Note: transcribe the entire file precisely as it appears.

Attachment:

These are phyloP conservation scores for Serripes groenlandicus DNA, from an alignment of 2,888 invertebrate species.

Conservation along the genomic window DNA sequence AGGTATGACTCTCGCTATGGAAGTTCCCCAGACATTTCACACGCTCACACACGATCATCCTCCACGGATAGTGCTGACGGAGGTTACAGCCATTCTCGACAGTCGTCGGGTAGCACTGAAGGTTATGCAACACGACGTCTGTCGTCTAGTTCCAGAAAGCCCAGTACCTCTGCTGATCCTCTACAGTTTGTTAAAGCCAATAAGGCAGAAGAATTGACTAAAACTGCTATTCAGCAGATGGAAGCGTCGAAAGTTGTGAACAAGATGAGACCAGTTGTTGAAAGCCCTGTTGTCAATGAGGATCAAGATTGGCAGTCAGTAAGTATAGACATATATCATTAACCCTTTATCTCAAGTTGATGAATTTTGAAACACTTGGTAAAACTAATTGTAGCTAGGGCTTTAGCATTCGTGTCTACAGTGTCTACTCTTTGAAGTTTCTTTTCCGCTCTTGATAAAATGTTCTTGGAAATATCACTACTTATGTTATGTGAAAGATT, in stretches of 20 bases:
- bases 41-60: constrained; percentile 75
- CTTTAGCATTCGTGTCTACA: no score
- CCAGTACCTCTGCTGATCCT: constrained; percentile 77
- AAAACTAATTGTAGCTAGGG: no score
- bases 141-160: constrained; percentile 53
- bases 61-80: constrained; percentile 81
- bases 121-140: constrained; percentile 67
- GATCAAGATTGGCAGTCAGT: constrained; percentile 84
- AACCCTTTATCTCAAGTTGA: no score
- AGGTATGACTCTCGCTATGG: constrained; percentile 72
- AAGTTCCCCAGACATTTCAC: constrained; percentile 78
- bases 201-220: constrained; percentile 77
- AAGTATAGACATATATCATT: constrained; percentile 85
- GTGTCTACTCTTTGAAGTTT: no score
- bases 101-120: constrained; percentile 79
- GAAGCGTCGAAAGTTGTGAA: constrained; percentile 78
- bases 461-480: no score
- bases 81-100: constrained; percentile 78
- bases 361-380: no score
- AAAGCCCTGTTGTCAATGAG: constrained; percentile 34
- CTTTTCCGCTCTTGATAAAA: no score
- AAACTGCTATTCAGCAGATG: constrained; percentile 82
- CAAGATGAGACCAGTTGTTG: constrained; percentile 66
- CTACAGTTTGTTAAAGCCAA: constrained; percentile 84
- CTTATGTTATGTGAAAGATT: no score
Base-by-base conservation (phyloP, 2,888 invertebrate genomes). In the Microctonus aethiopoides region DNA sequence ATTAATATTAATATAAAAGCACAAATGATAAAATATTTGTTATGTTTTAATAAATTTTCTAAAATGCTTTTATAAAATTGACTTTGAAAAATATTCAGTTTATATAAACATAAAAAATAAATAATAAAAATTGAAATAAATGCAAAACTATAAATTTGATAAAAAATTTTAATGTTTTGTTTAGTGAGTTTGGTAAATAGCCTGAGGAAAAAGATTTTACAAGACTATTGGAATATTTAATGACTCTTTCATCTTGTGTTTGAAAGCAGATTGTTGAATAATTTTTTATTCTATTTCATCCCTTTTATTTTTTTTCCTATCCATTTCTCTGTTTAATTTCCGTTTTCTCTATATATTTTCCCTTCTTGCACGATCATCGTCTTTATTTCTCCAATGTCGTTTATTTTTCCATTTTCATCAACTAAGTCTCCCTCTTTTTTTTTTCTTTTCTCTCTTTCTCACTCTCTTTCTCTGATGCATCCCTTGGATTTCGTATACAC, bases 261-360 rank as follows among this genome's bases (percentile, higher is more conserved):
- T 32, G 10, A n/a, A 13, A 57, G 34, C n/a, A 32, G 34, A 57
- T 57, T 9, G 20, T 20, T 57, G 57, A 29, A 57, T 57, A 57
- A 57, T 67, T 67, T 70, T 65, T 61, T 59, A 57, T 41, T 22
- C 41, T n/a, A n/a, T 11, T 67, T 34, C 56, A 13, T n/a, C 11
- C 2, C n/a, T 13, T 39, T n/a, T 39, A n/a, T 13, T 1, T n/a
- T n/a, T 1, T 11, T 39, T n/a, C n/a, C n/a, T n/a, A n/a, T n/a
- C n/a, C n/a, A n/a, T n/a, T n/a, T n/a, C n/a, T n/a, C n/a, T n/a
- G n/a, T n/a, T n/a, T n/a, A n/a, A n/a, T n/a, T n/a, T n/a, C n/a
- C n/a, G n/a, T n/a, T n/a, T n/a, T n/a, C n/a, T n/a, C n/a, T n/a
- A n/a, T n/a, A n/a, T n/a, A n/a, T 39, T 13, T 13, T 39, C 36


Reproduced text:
These are phyloP conservation scores for Serripes groenlandicus DNA, from an alignment of 2,888 invertebrate species.

Conservation along the genomic window DNA sequence AGGTATGACTCTCGCTATGGAAGTTCCCCAGACATTTCACACGCTCACACACGATCATCCTCCACGGATAGTGCTGACGGAGGTTACAGCCATTCTCGACAGTCGTCGGGTAGCACTGAAGGTTATGCAACACGACGTCTGTCGTCTAGTTCCAGAAAGCCCAGTACCTCTGCTGATCCTCTACAGTTTGTTAAAGCCAATAAGGCAGAAGAATTGACTAAAACTGCTATTCAGCAGATGGAAGCGTCGAAAGTTGTGAACAAGATGAGACCAGTTGTTGAAAGCCCTGTTGTCAATGAGGATCAAGATTGGCAGTCAGTAAGTATAGACATATATCATTAACCCTTTATCTCAAGTTGATGAATTTTGAAACACTTGGTAAAACTAATTGTAGCTAGGGCTTTAGCATTCGTGTCTACAGTGTCTACTCTTTGAAGTTTCTTTTCCGCTCTTGATAAAATGTTCTTGGAAATATCACTACTTATGTTATGTGAAAGATT, in stretches of 20 bases:
- bases 41-60: constrained; percentile 75
- CTTTAGCATTCGTGTCTACA: no score
- CCAGTACCTCTGCTGATCCT: constrained; percentile 77
- AAAACTAATTGTAGCTAGGG: no score
- bases 141-160: constrained; percentile 53
- bases 61-80: constrained; percentile 81
- bases 121-140: constrained; percentile 67
- GATCAAGATTGGCAGTCAGT: constrained; percentile 84
- AACCCTTTATCTCAAGTTGA: no score
- AGGTATGACTCTCGCTATGG: constrained; percentile 72
- AAGTTCCCCAGACATTTCAC: constrained; percentile 78
- bases 201-220: constrained; percentile 77
- AAGTATAGACATATATCATT: constrained; percentile 85
- GTGTCTACTCTTTGAAGTTT: no score
- bases 101-120: constrained; percentile 79
- GAAGCGTCGAAAGTTGTGAA: constrained; percentile 78
- bases 461-480: no score
- bases 81-100: constrained; percentile 78
- bases 361-380: no score
- AAAGCCCTGTTGTCAATGAG: constrained; percentile 34
- CTTTTCCGCTCTTGATAAAA: no score
- AAACTGCTATTCAGCAGATG: constrained; percentile 82
- CAAGATGAGACCAGTTGTTG: constrained; percentile 66
- CTACAGTTTGTTAAAGCCAA: constrained; percentile 84
- CTTATGTTATGTGAAAGATT: no score
Base-by-base conservation (phyloP, 2,888 invertebrate genomes). In the Microctonus aethiopoides region DNA sequence ATTAATATTAATATAAAAGCACAAATGATAAAATATTTGTTATGTTTTAATAAATTTTCTAAAATGCTTTTATAAAATTGACTTTGAAAAATATTCAGTTTATATAAACATAAAAAATAAATAATAAAAATTGAAATAAATGCAAAACTATAAATTTGATAAAAAATTTTAATGTTTTGTTTAGTGAGTTTGGTAAATAGCCTGAGGAAAAAGATTTTACAAGACTATTGGAATATTTAATGACTCTTTCATCTTGTGTTTGAAAGCAGATTGTTGAATAATTTTTTATTCTATTTCATCCCTTTTATTTTTTTTCCTATCCATTTCTCTGTTTAATTTCCGTTTTCTCTATATATTTTCCCTTCTTGCACGATCATCGTCTTTATTTCTCCAATGTCGTTTATTTTTCCATTTTCATCAACTAAGTCTCCCTCTTTTTTTTTTCTTTTCTCTCTTTCTCACTCTCTTTCTCTGATGCATCCCTTGGATTTCGTATACAC, bases 261-360 rank as follows among this genome's bases (percentile, higher is more conserved):
- T 32, G 10, A n/a, A 13, A 57, G 34, C n/a, A 32, G 34, A 57
- T 57, T 9, G 20, T 20, T 57, G 57, A 29, A 57, T 57, A 57
- A 57, T 67, T 67, T 70, T 65, T 61, T 59, A 57, T 41, T 22
- C 41, T n/a, A n/a, T 11, T 67, T 34, C 56, A 13, T n/a, C 11
- C 2, C n/a, T 13, T 39, T n/a, T 39, A n/a, T 13, T 1, T n/a
- T n/a, T 1, T 11, T 39, T n/a, C n/a, C n/a, T n/a, A n/a, T n/a
- C n/a, C n/a, A n/a, T n/a, T n/a, T n/a, C n/a, T n/a, C n/a, T n/a
- G n/a, T n/a, T n/a, T n/a, A n/a, A n/a, T n/a, T n/a, T n/a, C n/a
- C n/a, G n/a, T n/a, T n/a, T n/a, T n/a, C n/a, T n/a, C n/a, T n/a
- A n/a, T n/a, A n/a, T n/a, A n/a, T 39, T 13, T 13, T 39, C 36